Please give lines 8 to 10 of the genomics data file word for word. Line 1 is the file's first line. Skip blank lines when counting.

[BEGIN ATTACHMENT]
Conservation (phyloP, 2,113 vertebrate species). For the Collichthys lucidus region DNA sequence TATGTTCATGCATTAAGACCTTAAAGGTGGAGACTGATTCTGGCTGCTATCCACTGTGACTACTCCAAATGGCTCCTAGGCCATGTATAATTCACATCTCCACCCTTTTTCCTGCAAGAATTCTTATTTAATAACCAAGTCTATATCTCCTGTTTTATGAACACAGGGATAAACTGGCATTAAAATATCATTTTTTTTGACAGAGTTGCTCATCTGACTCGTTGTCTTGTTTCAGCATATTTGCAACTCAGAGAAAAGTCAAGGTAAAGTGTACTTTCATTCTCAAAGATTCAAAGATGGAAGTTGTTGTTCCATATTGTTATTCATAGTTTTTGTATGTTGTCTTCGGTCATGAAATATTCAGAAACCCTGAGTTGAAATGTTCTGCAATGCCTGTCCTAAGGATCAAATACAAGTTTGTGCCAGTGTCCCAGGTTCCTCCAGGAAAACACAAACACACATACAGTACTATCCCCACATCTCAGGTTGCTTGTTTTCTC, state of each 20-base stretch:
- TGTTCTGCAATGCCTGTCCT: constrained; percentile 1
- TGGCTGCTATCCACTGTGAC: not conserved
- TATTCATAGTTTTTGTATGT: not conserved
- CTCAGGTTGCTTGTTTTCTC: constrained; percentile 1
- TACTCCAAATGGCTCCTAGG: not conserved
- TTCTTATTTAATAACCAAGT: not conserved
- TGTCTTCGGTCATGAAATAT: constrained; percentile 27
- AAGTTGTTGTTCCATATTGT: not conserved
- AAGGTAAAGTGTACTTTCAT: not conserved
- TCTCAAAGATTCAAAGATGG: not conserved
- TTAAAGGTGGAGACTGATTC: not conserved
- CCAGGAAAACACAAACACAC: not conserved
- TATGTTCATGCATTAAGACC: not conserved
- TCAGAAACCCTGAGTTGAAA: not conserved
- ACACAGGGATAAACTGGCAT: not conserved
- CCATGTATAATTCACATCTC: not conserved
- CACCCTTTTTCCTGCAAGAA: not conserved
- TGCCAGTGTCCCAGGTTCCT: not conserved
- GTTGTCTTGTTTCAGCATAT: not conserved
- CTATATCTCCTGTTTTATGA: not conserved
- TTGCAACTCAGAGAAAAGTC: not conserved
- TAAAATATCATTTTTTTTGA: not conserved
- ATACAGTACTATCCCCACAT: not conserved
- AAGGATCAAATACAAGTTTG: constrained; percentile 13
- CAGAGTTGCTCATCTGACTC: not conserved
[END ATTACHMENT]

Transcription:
- TGTCTTCGGTCATGAAATAT: constrained; percentile 27
- AAGTTGTTGTTCCATATTGT: not conserved
- AAGGTAAAGTGTACTTTCAT: not conserved